While the recommendations above do seem to hold true for most athletes, it is important to note that some research has suggested that females may acclimate to the heat a little slower than males.
With this in mind, if you are a female athlete looking to optimize your performance in hot temperatures, adhering to the above for 10 days rather than 5 would be your safest bet (Kirby, 2019).
Related Article: Opportunity Differences for Male and Females in Sports
How to tell if you’re suffering from heat exhaustion.
Taking all of this into consideration, we wanted to outline some of the key signs of heat exhaustion – which would suggest that exercise should cease as soon as possible (Leiva, 2020).
Possible sings of heat exhaustion include:
- Cool, moist skin with goose bumps even despite being in the heat
- Extremely heavy sweating
- Feeling faint or dizzy
- Excessive fatigue
- A weak but rapid pulse
- Low blood pressure
- Muscle cramps
While this is not exhaustive list (pun intended… lame, I know), and some of the signs do overlap with a normal exercise response, if you are experience a number of these symptoms simultaneously then it is in your best interest to cease exercise and get out of the heat before it gets even worse.
Remember, heat exhaustion does have the capacity to can progress to life-threatening heatstroke.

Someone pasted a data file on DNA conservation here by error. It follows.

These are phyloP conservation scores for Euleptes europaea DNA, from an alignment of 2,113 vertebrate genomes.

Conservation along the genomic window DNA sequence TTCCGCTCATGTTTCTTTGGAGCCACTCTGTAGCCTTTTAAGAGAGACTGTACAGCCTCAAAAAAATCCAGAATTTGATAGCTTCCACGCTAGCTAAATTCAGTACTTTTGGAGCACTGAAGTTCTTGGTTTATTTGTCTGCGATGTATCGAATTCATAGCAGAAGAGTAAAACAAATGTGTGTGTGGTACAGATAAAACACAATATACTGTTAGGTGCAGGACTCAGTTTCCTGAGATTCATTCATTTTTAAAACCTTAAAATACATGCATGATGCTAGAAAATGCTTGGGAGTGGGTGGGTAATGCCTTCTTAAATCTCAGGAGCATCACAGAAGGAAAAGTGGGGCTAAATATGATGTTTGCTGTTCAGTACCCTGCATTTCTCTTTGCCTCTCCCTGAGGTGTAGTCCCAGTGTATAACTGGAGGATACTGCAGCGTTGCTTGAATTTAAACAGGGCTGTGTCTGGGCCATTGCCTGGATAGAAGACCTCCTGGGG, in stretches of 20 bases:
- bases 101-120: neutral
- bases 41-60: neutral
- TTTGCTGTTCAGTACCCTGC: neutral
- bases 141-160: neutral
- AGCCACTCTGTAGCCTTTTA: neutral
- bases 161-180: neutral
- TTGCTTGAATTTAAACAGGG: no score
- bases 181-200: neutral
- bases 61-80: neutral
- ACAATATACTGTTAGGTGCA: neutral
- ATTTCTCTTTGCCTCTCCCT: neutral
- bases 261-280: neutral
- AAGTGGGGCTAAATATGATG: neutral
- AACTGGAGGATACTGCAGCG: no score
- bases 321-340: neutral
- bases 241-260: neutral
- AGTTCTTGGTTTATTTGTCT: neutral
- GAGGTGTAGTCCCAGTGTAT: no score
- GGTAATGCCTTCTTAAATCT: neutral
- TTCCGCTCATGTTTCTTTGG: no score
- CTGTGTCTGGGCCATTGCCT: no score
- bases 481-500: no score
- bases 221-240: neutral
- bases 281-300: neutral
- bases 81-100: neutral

How to respond to heat exhaustion
Lastly, we wanted to outline what steps should be taken if you – or someone else – begins suffering heat exhaustion during an athletic event or exercise session.
- Find a cool place to rest: Your first point of call should be to get into a shady spot, or even better, an air conditioned room where you can lie down and rest.
- Drink cold water: having a cold drink will not only rehydrate you, but also help lower your core temperature. However, keep in mind that this should not be ice cold, but simply “cool”.
- Implement cooling measures: if you have easy access to a cool shower, a cool bath, or damp towels you can out on your skin, then these should be on your radar. These are all effective methods of cooling you down even further.
- Loosen your clothing: remove any tight and restrictive clothing to improve airflow to the skin.
Importantly, if you (or whomever you are helping) do not begin to feel better within an hour of implementing these measures, seek prompt medical attention as soon as possible.
Extreme heat is something that can not only impact your ability to perform, but it can also put your health at risk – which is why heat training has become one of the most important steps you can take to boost your performance and improve your safety.
But if you are training in the heat, remember to pay attention to the signs of heat exhaustion and be as safe and as smart as possible.
The heat is a dangerous environmental factor – and something that deserves your respect.
Nybo, Lars, Peter Rasmussen, and Michael N. Sawka. “Performance in the heat—physiological factors of importance for hyperthermia‐induced fatigue.” Comprehensive Physiology 4.2 (2011): 657-689.
Kirby, Nathalie V., Samuel JE Lucas, and Rebekah AI Lucas. “Nine-, but not four-days heat acclimation improves self-paced endurance performance in females.” Frontiers in physiology 10 (2019): 539.
Leiva, Daniel F., and Ben Church. “Heat Illness.” (2020).